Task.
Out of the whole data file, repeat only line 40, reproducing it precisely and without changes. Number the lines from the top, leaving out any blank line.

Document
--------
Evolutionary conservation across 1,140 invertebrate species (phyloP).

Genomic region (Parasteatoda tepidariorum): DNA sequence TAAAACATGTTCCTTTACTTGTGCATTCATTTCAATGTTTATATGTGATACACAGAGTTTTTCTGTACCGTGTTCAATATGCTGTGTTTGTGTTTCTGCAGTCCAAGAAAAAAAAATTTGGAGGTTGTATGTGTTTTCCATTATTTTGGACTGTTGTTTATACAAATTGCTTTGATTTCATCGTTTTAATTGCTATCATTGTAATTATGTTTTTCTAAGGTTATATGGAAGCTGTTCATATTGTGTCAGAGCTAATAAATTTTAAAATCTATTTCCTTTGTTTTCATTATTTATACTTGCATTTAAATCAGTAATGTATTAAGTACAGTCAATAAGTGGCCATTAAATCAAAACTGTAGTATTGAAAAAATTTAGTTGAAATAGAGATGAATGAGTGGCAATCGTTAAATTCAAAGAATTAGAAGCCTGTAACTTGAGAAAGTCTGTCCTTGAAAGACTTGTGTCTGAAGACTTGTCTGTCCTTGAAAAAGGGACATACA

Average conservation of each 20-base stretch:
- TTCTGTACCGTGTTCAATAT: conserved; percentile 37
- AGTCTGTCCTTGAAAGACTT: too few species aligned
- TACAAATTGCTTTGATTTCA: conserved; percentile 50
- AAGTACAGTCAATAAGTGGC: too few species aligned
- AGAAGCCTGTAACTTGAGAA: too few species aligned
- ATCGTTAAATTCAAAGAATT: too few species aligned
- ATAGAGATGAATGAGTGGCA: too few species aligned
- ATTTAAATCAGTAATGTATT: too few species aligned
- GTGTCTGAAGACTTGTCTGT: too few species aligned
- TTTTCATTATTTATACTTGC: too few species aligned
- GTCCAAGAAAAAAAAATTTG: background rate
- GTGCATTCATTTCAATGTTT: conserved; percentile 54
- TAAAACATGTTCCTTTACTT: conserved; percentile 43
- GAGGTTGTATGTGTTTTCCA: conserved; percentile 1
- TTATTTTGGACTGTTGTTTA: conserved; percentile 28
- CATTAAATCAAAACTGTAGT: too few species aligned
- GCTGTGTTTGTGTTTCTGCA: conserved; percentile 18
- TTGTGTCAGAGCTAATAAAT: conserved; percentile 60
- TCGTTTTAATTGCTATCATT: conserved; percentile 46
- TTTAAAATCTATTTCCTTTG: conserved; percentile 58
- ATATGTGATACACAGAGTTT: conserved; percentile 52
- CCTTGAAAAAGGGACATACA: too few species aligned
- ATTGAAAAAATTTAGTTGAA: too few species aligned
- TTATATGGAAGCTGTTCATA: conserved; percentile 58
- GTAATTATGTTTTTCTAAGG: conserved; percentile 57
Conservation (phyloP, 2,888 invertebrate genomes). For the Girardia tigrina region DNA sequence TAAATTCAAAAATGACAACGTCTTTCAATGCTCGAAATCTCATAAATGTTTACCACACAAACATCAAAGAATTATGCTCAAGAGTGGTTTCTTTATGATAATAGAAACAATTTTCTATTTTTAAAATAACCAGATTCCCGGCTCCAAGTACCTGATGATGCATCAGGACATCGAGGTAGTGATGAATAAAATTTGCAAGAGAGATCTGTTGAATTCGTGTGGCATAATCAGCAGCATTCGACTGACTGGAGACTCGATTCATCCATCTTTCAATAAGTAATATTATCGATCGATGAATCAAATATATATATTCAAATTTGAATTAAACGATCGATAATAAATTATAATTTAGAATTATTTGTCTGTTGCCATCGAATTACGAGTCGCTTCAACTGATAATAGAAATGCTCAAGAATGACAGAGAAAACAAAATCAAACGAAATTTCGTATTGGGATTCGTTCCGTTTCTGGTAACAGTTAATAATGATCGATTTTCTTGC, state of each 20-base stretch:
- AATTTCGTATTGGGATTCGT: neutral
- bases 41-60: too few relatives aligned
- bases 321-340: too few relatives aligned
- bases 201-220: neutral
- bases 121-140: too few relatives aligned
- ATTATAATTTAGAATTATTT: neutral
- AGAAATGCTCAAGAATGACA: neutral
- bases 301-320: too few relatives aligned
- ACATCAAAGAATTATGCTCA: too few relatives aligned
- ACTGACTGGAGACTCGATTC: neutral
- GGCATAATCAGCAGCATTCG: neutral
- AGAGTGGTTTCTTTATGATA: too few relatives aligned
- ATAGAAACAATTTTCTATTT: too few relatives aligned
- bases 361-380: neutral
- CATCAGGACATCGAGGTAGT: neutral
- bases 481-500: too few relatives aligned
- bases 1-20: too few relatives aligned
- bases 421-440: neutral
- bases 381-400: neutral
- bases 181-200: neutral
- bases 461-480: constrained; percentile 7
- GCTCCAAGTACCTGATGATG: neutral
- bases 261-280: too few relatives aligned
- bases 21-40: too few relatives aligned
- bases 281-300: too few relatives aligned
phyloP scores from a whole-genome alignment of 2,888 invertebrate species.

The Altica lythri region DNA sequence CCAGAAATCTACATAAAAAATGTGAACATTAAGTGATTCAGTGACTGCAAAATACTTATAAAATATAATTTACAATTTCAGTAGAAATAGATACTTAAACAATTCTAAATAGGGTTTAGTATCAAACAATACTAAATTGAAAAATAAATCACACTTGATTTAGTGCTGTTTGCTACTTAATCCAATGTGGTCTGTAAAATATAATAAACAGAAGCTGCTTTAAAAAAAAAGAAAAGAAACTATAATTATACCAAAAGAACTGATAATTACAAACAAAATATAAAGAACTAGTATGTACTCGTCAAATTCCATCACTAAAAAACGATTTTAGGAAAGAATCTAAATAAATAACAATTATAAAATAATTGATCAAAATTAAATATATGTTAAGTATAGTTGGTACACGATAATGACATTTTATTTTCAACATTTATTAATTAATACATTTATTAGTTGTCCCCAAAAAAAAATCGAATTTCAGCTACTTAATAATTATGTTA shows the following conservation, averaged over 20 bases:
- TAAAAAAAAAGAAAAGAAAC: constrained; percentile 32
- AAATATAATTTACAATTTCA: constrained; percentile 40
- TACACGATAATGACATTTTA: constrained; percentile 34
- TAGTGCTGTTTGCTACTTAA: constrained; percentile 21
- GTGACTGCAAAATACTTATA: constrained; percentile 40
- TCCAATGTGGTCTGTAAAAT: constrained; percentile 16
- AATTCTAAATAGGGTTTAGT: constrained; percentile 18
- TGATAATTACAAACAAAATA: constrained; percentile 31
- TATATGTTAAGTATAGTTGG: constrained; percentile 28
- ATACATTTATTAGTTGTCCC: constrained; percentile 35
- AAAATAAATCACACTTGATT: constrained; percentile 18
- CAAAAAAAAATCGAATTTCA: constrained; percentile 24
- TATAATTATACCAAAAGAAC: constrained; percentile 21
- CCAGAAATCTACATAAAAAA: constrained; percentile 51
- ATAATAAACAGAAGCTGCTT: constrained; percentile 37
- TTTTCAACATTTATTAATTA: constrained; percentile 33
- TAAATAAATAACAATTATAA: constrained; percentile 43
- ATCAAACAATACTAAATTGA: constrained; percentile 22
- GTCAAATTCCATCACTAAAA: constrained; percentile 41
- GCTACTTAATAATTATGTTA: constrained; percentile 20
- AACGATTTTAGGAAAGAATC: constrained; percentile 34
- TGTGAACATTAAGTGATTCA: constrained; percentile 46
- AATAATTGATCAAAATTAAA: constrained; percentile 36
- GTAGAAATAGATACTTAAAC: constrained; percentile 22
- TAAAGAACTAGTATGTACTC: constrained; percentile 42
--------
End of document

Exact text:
- GGCATAATCAGCAGCATTCG: neutral